In this way nature’s reciprocity creates equality among those who share her web of action and consequence. When a modern Westerner queried Nanai shaman Grandmother Mingo whether shamans might use their power to harm others, she was incredulous. She had never heard of such a thing. Rather than giving her power over others, her spiritual authority impelled her to take on their suffering, replacing their vulnerability with her own. With her spiritual generosity, Grandmother Mingo helped rebalance nature’s web where an imbalance created disease.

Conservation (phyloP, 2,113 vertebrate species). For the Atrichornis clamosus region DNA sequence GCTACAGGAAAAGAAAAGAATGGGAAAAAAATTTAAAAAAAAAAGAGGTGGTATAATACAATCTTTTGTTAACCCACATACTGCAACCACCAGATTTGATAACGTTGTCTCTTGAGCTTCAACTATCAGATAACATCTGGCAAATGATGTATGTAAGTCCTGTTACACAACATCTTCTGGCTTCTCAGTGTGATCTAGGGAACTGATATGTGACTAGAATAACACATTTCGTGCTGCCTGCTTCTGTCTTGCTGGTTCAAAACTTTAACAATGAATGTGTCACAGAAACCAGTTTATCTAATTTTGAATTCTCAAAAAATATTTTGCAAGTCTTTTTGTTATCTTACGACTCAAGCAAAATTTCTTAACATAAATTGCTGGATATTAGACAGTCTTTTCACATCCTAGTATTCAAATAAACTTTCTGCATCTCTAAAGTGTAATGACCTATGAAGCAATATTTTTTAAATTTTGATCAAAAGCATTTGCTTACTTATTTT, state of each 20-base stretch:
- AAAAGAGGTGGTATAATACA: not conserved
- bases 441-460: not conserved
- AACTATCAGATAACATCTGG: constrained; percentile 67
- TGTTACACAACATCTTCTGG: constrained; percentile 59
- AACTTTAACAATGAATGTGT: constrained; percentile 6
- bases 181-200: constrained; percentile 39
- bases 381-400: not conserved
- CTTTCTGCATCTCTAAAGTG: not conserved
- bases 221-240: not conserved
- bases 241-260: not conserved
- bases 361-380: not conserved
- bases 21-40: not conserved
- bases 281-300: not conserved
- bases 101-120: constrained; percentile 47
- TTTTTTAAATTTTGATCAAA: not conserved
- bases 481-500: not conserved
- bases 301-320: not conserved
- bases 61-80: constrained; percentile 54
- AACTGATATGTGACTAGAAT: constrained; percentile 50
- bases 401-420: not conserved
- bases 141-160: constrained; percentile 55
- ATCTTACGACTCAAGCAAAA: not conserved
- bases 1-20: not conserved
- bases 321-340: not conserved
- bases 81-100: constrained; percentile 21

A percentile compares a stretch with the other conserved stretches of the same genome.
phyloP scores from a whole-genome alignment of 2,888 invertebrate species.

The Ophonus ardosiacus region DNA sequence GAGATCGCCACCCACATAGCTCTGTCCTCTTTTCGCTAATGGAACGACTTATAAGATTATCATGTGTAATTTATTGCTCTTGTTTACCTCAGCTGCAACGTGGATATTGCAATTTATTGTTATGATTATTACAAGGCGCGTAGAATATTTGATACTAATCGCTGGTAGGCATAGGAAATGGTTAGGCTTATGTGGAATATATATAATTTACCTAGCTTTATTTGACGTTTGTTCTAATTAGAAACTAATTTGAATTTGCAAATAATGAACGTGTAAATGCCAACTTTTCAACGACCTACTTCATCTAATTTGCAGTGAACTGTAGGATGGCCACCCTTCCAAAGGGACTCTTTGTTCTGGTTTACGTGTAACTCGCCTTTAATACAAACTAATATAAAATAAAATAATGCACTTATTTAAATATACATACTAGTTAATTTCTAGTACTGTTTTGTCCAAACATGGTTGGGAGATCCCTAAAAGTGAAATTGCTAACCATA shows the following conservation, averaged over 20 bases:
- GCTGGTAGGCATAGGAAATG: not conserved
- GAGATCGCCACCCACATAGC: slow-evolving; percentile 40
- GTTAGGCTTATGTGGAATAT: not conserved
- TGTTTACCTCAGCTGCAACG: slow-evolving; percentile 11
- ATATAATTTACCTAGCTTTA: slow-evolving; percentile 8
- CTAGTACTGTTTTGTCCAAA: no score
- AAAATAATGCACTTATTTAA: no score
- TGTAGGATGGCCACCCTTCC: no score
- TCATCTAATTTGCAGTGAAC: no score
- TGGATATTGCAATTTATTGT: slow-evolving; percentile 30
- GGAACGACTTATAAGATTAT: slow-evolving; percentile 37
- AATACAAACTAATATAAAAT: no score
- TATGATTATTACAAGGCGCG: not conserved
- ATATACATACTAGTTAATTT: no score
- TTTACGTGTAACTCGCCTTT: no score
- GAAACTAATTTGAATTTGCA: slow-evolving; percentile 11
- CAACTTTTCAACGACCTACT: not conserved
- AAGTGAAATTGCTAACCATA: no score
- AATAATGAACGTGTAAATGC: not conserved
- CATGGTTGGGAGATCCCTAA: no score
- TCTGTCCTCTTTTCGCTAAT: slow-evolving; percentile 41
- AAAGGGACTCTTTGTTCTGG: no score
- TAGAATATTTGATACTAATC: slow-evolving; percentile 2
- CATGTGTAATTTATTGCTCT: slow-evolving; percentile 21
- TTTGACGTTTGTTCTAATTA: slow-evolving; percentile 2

Grandmother Mingo also emphasized that we should feed the earth that feeds us: ritually sharing food with the spirits of place. In like fashion, Coos-Kalapuya (Oregon) elder Esther Stutzman asserted the need for reciprocal repayment for the earth’s gifts: “Always thank the earth. Thank everything, living and non-living, and sometimes pay the earth”. Her granddaughter, following this injunction, gave the earth pennies in return for items she collected from it. Stutzman elaborated her point, “If you take food or basket materials, say thank you. If you swim in the river, say thank you.” Such actions will make you a “better-spirited person”. “You feel better about yourself inside, and when you feel better about yourself, you treat others in a better way”.